For instance, economists use the term network good to refer to a good where one person’s utility depends on the utility of others. A fax machine is an example, since being the sole owner of fax is of little value to a consumer. Thus, a rational consumer would determine his or her preferences for such a good only AFTER learning the preferences of others. In other words, rational preferences are determined only in the course of the decision process, not beforehand.  Having considerable experience in marketing, I contend that ALL goods and services have a network-good component. Even so-called commodities, such as natural resources or telecommunications bandwidth, have demand which is subject to fashion and peer pressure. You can’t get fired for buying IBM, was the old saying. And an important function of advertising is to allow potential consumers to infer the likely preferences of other consumers, so that they can then determine their own preferences. If the advertisement appeals to people like me, or people to whom I aspire to be like, then I can infer that those others are likely to prefer the product being advertized, and thus I can determine my own preferences for it. Similarly, if the advertisement appeals to people I don’t aspire to be like, then I can infer that I won’t be subject to peer pressure or fashion trends, and can determine my preferences accordingly.
    This is commonsense to marketers, even if heretical to many economists.

  • The decision-maker may not fully understand what actions are possible until he or she begins to execute.
  • Some actions may change the decision-making landscape, particularly in domains where there are many interacting participants.

    A bold announcement by a company to launch a new product, for example, may induce competitors to follow and so increase (or decrease) the chances of success. For many goods, an ecosystem of critical size may be required for success, and bold initiatives may act to create (or destroy) such ecosystems.

  • Measures of success may be absent, conflicting or vague.
  • The consequences of actions, including their success or failure, may depend on the quality of execution, which in turn may depend on attitudes and actions of people not making the decision.

    Most business strategies are executed by people other than those who developed or decided the strategy. If the people undertaking the execution are not fully committed to the strategy, they generally have many ways to undermine or subvert it. In military domains, the so-called Powell Doctrine, named after former US Secretary of State Colin Powell, says that foreign military actions undertaken by a democracy may only be successful if these actions have majority public support. (I have written on this topic before.)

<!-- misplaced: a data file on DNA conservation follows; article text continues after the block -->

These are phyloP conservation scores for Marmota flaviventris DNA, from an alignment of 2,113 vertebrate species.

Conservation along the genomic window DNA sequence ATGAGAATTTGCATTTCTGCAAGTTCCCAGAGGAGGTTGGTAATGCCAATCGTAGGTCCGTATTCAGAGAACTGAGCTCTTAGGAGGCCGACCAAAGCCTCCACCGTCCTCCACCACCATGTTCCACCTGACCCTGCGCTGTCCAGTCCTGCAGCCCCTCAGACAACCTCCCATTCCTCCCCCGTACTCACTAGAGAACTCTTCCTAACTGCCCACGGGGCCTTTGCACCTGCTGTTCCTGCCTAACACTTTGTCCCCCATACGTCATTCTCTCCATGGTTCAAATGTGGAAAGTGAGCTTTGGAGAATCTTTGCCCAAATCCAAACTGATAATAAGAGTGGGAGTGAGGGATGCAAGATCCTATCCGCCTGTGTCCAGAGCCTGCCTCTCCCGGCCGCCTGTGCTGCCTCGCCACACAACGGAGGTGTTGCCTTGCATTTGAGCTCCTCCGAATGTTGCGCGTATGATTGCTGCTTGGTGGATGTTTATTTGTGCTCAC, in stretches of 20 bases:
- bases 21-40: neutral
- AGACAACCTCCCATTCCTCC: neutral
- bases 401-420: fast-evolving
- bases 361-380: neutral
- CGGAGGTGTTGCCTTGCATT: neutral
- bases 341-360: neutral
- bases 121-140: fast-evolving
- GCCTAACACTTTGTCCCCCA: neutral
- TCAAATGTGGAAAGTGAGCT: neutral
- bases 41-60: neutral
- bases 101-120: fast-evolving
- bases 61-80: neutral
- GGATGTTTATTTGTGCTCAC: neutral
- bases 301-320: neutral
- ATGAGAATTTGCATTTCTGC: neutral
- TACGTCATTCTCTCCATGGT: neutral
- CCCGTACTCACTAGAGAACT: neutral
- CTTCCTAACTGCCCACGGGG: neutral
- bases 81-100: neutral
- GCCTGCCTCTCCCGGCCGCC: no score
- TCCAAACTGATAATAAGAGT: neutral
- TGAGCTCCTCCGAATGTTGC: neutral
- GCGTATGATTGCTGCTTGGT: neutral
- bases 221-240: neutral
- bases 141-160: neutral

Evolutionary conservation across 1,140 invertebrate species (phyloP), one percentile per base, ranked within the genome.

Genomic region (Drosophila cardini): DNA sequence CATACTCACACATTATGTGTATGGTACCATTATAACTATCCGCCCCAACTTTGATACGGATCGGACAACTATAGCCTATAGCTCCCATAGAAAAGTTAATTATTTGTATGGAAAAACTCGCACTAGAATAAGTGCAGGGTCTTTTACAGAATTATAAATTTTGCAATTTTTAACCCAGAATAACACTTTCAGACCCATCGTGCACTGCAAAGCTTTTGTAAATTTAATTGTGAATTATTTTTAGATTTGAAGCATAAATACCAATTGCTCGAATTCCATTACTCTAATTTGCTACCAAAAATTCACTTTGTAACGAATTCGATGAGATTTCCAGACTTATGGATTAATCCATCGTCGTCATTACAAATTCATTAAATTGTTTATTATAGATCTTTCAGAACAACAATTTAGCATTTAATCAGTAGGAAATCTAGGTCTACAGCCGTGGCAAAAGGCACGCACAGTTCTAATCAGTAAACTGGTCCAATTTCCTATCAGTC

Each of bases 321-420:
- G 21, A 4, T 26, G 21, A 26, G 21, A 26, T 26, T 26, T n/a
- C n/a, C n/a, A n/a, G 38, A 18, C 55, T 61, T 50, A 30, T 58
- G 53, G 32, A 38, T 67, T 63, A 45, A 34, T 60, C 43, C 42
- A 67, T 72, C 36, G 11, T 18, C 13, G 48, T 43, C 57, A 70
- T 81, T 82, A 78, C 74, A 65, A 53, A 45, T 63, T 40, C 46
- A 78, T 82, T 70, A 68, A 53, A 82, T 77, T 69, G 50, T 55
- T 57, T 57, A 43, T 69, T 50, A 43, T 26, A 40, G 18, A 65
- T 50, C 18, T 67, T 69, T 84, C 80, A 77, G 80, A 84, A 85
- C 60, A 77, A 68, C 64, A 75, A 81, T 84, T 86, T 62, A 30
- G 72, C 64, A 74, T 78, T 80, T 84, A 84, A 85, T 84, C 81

• As a corollary of the previous feature, success of an action may require extensive and continuing dialog with relevant stakeholders, before, during and after its execution.

    This is not news to anyone in business.

  • Success may require pre-commitments before a decision is finally taken.

    In the 1990s, many telecommunications companies bid for national telecoms licences in foreign countries. Often, an important criterion used by the Governments awarding these licences was how quickly each potential operator could launch commercial service. To ensure that they could launch service quickly, some bidders resorted to making purchase commitments with suppliers and even installing equipment ahead of knowing the outcome of a bid, and even ahead, in at least one case I know, of deciding whether or not to bid.

  • The consequences of decisions may be slow to realize.

    Satellite mobile communications networks have typically taken ten years from serious inception to launch of service.  The oil industry usually works on 50+ year cycles for major investment projects.  BP is currently suffering the consequence in the Gulf of Mexico of what appears to be a decades-long culture which de-emphasized safety and adequate contingency planning.

  • Decision-makers may influence the consequences of decisions and/or the measures of success.
  • Intelligent participants may model each other in reaching a decision, what I term reflexivity.

    As a consequence, participants are not only reacting to events in their environment, they are anticipating events and the reactions and anticipations of other participants, and acting proactively to these anticipated events and reactions. Traditional decision theory ignores this. Following Nash, traditional game theory has modeled the outcomes of one such reasoning process, but not the processes themselves. Evolutionary game theory may prove useful for modeling these reasoning processes, although assuming a sequence of identical, repeated interactions does not strike me as an immediate way to model a process of reflexivity.  This problem still awaits its Nash.

In my experience, classical decision theory and game theory do not handle these features very well; in some cases, indeed, not at all.  I contend that a new theory of complex decisions is necessary to cope with decision domains having these features.